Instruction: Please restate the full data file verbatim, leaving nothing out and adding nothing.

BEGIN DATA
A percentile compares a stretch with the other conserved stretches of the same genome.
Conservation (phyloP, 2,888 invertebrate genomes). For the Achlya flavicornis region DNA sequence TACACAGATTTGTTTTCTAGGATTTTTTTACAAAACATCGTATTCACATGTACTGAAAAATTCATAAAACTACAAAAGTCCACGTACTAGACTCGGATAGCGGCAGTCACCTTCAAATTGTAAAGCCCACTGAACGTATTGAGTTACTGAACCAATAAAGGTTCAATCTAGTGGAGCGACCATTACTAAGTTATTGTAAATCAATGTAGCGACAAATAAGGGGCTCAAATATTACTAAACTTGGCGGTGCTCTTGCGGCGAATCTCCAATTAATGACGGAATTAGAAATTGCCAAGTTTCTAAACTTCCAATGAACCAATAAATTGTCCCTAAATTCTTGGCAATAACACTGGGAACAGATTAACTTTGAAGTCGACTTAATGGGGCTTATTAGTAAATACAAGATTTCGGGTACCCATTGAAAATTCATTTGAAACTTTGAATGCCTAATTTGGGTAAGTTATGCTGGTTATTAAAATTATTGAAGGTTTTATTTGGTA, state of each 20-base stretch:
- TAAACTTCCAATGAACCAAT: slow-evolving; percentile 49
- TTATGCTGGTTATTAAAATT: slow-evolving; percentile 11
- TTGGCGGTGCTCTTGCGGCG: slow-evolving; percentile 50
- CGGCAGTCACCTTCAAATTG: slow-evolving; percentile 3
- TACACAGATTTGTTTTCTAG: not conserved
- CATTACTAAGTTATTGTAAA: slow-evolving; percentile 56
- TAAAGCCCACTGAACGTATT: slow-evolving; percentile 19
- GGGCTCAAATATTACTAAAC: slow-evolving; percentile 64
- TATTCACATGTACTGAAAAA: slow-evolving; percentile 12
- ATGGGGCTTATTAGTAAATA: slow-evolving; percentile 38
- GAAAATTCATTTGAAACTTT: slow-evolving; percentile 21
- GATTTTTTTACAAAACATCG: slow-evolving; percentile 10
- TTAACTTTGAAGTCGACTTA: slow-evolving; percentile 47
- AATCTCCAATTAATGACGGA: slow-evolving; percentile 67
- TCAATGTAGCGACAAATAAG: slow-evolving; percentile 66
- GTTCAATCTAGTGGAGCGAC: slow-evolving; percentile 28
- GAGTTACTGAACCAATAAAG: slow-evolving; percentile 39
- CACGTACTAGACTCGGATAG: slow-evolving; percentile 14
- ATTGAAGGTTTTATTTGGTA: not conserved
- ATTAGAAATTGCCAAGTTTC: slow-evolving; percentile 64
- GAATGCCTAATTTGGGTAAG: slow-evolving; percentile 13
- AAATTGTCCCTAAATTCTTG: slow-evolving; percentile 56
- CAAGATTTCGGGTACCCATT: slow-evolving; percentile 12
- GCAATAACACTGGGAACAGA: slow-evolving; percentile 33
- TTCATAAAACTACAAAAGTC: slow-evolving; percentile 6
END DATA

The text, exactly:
A percentile compares a stretch with the other conserved stretches of the same genome.
Conservation (phyloP, 2,888 invertebrate genomes). For the Achlya flavicornis region DNA sequence TACACAGATTTGTTTTCTAGGATTTTTTTACAAAACATCGTATTCACATGTACTGAAAAATTCATAAAACTACAAAAGTCCACGTACTAGACTCGGATAGCGGCAGTCACCTTCAAATTGTAAAGCCCACTGAACGTATTGAGTTACTGAACCAATAAAGGTTCAATCTAGTGGAGCGACCATTACTAAGTTATTGTAAATCAATGTAGCGACAAATAAGGGGCTCAAATATTACTAAACTTGGCGGTGCTCTTGCGGCGAATCTCCAATTAATGACGGAATTAGAAATTGCCAAGTTTCTAAACTTCCAATGAACCAATAAATTGTCCCTAAATTCTTGGCAATAACACTGGGAACAGATTAACTTTGAAGTCGACTTAATGGGGCTTATTAGTAAATACAAGATTTCGGGTACCCATTGAAAATTCATTTGAAACTTTGAATGCCTAATTTGGGTAAGTTATGCTGGTTATTAAAATTATTGAAGGTTTTATTTGGTA, state of each 20-base stretch:
- TAAACTTCCAATGAACCAAT: slow-evolving; percentile 49
- TTATGCTGGTTATTAAAATT: slow-evolving; percentile 11
- TTGGCGGTGCTCTTGCGGCG: slow-evolving; percentile 50
- CGGCAGTCACCTTCAAATTG: slow-evolving; percentile 3
- TACACAGATTTGTTTTCTAG: not conserved
- CATTACTAAGTTATTGTAAA: slow-evolving; percentile 56
- TAAAGCCCACTGAACGTATT: slow-evolving; percentile 19
- GGGCTCAAATATTACTAAAC: slow-evolving; percentile 64
- TATTCACATGTACTGAAAAA: slow-evolving; percentile 12
- ATGGGGCTTATTAGTAAATA: slow-evolving; percentile 38
- GAAAATTCATTTGAAACTTT: slow-evolving; percentile 21
- GATTTTTTTACAAAACATCG: slow-evolving; percentile 10
- TTAACTTTGAAGTCGACTTA: slow-evolving; percentile 47
- AATCTCCAATTAATGACGGA: slow-evolving; percentile 67
- TCAATGTAGCGACAAATAAG: slow-evolving; percentile 66
- GTTCAATCTAGTGGAGCGAC: slow-evolving; percentile 28
- GAGTTACTGAACCAATAAAG: slow-evolving; percentile 39
- CACGTACTAGACTCGGATAG: slow-evolving; percentile 14
- ATTGAAGGTTTTATTTGGTA: not conserved
- ATTAGAAATTGCCAAGTTTC: slow-evolving; percentile 64
- GAATGCCTAATTTGGGTAAG: slow-evolving; percentile 13
- AAATTGTCCCTAAATTCTTG: slow-evolving; percentile 56
- CAAGATTTCGGGTACCCATT: slow-evolving; percentile 12
- GCAATAACACTGGGAACAGA: slow-evolving; percentile 33
- TTCATAAAACTACAAAAGTC: slow-evolving; percentile 6